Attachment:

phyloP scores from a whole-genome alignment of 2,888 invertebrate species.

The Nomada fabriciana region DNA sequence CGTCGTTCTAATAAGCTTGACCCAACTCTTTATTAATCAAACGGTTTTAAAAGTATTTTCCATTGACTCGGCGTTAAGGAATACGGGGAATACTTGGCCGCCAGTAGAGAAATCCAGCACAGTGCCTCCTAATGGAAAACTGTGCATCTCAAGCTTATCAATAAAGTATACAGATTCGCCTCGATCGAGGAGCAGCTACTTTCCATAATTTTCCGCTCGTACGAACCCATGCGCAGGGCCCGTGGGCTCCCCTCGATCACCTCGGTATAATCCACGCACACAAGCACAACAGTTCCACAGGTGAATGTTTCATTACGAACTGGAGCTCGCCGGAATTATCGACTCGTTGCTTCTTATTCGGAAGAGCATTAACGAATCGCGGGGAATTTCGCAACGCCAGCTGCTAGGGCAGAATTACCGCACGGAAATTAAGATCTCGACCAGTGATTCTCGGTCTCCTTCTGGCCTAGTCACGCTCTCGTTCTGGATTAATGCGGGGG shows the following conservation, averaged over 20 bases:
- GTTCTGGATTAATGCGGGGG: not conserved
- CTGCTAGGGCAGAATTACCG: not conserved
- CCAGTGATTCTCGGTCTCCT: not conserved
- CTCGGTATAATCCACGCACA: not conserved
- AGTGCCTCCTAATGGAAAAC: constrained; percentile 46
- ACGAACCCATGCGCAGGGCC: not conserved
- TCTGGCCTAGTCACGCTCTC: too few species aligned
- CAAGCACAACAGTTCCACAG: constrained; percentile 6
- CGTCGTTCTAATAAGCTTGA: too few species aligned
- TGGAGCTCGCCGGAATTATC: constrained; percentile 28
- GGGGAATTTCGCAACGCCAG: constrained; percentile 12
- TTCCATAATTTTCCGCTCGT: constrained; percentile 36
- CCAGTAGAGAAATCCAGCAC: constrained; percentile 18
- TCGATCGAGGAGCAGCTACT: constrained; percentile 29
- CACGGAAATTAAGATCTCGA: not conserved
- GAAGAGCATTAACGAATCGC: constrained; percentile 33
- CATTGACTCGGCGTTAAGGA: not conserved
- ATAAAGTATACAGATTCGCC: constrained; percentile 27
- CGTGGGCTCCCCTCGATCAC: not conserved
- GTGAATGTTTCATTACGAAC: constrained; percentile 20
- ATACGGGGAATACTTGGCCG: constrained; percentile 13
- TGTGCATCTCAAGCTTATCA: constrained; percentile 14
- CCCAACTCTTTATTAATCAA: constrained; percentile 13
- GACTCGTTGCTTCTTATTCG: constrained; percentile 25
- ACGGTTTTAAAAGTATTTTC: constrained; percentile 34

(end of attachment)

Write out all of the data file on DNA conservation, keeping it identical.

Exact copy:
phyloP scores from a whole-genome alignment of 2,888 invertebrate species.

The Nomada fabriciana region DNA sequence CGTCGTTCTAATAAGCTTGACCCAACTCTTTATTAATCAAACGGTTTTAAAAGTATTTTCCATTGACTCGGCGTTAAGGAATACGGGGAATACTTGGCCGCCAGTAGAGAAATCCAGCACAGTGCCTCCTAATGGAAAACTGTGCATCTCAAGCTTATCAATAAAGTATACAGATTCGCCTCGATCGAGGAGCAGCTACTTTCCATAATTTTCCGCTCGTACGAACCCATGCGCAGGGCCCGTGGGCTCCCCTCGATCACCTCGGTATAATCCACGCACACAAGCACAACAGTTCCACAGGTGAATGTTTCATTACGAACTGGAGCTCGCCGGAATTATCGACTCGTTGCTTCTTATTCGGAAGAGCATTAACGAATCGCGGGGAATTTCGCAACGCCAGCTGCTAGGGCAGAATTACCGCACGGAAATTAAGATCTCGACCAGTGATTCTCGGTCTCCTTCTGGCCTAGTCACGCTCTCGTTCTGGATTAATGCGGGGG shows the following conservation, averaged over 20 bases:
- GTTCTGGATTAATGCGGGGG: not conserved
- CTGCTAGGGCAGAATTACCG: not conserved
- CCAGTGATTCTCGGTCTCCT: not conserved
- CTCGGTATAATCCACGCACA: not conserved
- AGTGCCTCCTAATGGAAAAC: constrained; percentile 46
- ACGAACCCATGCGCAGGGCC: not conserved
- TCTGGCCTAGTCACGCTCTC: too few species aligned
- CAAGCACAACAGTTCCACAG: constrained; percentile 6
- CGTCGTTCTAATAAGCTTGA: too few species aligned
- TGGAGCTCGCCGGAATTATC: constrained; percentile 28
- GGGGAATTTCGCAACGCCAG: constrained; percentile 12
- TTCCATAATTTTCCGCTCGT: constrained; percentile 36
- CCAGTAGAGAAATCCAGCAC: constrained; percentile 18
- TCGATCGAGGAGCAGCTACT: constrained; percentile 29
- CACGGAAATTAAGATCTCGA: not conserved
- GAAGAGCATTAACGAATCGC: constrained; percentile 33
- CATTGACTCGGCGTTAAGGA: not conserved
- ATAAAGTATACAGATTCGCC: constrained; percentile 27
- CGTGGGCTCCCCTCGATCAC: not conserved
- GTGAATGTTTCATTACGAAC: constrained; percentile 20
- ATACGGGGAATACTTGGCCG: constrained; percentile 13
- TGTGCATCTCAAGCTTATCA: constrained; percentile 14
- CCCAACTCTTTATTAATCAA: constrained; percentile 13
- GACTCGTTGCTTCTTATTCG: constrained; percentile 25
- ACGGTTTTAAAAGTATTTTC: constrained; percentile 34